The shift to remote work forced by the pandemic has accelerated on-going technological changes. The result: a surge in endpoint devices, operating systems and data streams for most organizations. Attack surfaces have expanded rapidly. An ever-growing number of threat actors seek to exploit existing vulnerabilities, deploy tools of increasing sophistication, and use new ploys to gain access. CISOs and security teams should try to reduce attack surfaces where possible. However, the necessity of remote work still demands that companies find a way to manage added risk from larger attack surfaces compared to when operations were mainly on-site. Security data discipline provides an approach to accommodate expanding attack surfaces while empowering security teams with the right information to stop attacks more efficiently and accurately.
The main issue with expanded attack surfaces lies in the volume and complexity of security data. As the number of devices, operating systems and tools used by employees have increased, so too has the volume and complexity of data streams that security teams receive. Sourcing and analyzing the right data remains the crux of detecting and responding to cyber attacks. However, data created by monitoring expanded attack surfaces is often unstructured, vendor-specific and lacks proper context. This situation produces large, unfiltered data lakes that return high volumes of false positives when processed by security tools. These unfiltered data lakes make it difficult for security teams to find real threats, and companies can also face high costs from security tools that require volume-based fees for data parsing and retention.
Security data discipline reduces the mass of data and provides security teams with the specifics necessary to protect networks. Security data streams are centralized into a unified pipeline. Data is parsed, extracted and transformed using intelligent filters before being leveraged by security tools or dropped as not useful. This approach seeks to establish the right data is retained, reducing data indexing and storage costs. As low-quality data gets filtered out, the data retained can be structured and enriched with data lookups, geolocation, API integration, and more. The process allows security teams to maintain a comprehensive view of data flows through a dashboard-style visibility. Real-time custom alerts for failure states like dead feeds or cost spikes can also be included to improve security teams’ response time.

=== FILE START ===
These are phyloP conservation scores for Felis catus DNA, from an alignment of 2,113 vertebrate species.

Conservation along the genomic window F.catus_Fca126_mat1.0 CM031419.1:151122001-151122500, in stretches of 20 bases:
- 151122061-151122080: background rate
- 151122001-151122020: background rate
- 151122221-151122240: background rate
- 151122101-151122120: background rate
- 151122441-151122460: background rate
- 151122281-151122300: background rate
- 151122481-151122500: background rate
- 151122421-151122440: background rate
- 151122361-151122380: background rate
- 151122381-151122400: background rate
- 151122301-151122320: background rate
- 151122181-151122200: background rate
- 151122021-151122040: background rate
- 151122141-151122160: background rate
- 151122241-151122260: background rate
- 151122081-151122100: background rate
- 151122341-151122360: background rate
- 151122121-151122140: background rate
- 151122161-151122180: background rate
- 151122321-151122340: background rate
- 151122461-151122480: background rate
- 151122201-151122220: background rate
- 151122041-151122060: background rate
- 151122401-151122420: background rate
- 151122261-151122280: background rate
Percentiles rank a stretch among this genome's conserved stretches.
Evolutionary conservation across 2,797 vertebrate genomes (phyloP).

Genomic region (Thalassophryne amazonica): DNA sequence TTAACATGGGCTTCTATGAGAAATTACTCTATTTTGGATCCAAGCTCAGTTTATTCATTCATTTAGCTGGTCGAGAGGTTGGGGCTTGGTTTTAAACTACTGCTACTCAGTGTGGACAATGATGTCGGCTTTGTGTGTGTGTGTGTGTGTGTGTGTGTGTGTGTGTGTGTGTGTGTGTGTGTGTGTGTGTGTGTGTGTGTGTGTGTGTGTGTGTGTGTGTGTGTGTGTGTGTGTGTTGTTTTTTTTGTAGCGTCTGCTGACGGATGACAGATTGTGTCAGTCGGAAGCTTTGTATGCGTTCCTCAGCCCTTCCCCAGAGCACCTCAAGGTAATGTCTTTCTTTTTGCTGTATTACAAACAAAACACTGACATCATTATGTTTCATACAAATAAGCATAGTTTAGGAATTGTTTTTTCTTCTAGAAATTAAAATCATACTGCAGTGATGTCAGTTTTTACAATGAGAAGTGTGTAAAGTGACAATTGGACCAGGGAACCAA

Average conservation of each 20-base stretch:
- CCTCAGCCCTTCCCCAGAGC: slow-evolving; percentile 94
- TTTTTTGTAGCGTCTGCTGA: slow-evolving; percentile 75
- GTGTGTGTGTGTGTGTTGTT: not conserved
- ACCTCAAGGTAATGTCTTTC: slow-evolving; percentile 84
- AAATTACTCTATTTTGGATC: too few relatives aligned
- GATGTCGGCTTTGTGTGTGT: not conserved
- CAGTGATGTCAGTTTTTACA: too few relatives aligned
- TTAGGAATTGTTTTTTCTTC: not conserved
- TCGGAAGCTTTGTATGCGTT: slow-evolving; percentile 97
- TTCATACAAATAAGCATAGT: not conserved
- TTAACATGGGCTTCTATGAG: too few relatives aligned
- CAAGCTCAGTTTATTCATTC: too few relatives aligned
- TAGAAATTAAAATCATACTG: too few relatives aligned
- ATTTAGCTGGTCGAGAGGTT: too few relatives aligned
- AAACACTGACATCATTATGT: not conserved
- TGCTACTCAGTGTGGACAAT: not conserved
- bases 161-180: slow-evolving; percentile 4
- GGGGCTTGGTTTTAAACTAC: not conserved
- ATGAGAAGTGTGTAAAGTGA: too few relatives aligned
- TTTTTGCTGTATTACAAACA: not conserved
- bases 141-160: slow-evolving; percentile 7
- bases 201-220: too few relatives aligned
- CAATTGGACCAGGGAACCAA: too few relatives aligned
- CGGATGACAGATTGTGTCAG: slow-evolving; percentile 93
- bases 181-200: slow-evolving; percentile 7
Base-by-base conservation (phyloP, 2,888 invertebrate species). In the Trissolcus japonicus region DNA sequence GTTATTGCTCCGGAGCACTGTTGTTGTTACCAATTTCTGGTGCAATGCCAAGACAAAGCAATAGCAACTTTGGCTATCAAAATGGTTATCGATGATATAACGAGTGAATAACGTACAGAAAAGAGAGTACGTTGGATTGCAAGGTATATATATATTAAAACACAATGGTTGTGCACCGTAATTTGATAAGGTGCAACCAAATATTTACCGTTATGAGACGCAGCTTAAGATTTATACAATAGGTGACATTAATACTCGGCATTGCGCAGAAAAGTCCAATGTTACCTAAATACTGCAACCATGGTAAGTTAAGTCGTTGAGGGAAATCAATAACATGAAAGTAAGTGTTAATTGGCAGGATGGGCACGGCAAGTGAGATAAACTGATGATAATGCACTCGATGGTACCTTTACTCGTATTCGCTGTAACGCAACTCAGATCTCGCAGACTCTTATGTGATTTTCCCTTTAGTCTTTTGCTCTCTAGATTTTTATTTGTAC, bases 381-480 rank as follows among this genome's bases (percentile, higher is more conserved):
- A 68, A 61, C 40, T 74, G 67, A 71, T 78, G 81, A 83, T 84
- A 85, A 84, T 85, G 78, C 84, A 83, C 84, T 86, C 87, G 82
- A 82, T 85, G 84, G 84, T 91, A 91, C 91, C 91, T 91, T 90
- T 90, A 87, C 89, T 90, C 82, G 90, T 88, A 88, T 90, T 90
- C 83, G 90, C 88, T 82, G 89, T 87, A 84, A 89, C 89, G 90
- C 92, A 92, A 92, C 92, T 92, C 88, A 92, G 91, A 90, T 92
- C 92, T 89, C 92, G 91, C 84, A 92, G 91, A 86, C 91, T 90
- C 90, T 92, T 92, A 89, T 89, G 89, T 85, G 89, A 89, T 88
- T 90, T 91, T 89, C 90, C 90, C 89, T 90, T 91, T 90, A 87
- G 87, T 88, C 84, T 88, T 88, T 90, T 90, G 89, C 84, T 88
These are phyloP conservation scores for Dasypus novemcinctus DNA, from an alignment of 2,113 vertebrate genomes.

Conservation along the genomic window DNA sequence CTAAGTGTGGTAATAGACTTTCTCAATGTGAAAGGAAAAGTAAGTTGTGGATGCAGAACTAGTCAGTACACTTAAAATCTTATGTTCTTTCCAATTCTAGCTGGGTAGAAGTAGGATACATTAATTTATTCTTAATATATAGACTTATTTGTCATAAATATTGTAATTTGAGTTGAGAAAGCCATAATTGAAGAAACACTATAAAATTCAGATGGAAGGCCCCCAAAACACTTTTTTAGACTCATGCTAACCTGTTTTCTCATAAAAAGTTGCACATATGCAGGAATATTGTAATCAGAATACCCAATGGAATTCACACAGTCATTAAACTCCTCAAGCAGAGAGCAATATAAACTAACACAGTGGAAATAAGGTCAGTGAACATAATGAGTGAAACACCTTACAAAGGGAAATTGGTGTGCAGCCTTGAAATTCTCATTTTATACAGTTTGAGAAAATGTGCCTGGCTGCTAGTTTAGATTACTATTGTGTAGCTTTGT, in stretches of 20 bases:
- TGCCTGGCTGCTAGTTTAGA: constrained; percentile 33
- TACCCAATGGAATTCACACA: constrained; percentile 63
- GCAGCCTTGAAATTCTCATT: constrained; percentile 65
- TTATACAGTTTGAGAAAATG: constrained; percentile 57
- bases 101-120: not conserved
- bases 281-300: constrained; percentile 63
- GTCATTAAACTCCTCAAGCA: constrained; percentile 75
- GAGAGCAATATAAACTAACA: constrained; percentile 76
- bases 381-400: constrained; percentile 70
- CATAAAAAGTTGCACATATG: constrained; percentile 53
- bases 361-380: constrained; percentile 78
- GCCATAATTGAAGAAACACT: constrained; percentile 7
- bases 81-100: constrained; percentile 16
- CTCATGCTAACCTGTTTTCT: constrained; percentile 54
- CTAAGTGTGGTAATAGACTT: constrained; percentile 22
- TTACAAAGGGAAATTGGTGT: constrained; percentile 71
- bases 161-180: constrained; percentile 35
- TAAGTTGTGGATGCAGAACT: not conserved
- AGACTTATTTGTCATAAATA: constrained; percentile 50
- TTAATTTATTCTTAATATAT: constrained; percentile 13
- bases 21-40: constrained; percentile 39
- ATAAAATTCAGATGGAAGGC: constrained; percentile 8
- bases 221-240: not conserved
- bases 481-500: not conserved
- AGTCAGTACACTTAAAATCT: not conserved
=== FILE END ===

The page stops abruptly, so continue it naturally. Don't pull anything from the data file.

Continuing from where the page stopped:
Effective threat detection relies on good attack surface visibility. Reducing and filtering the flow of data to your security operations can provide clear optics of your attack surface which will help with identifying real malicious activity. Security data discipline achieves this objective while also allowing companies to leverage new technologies to empower employees to stay productive. Implementing data discipline enables companies to maintain lean and efficient security operations, and significantly enhances security teams’ ability to protect networks from attack. Learn more about how Next Peak can help improve your security operations through security data discipline here.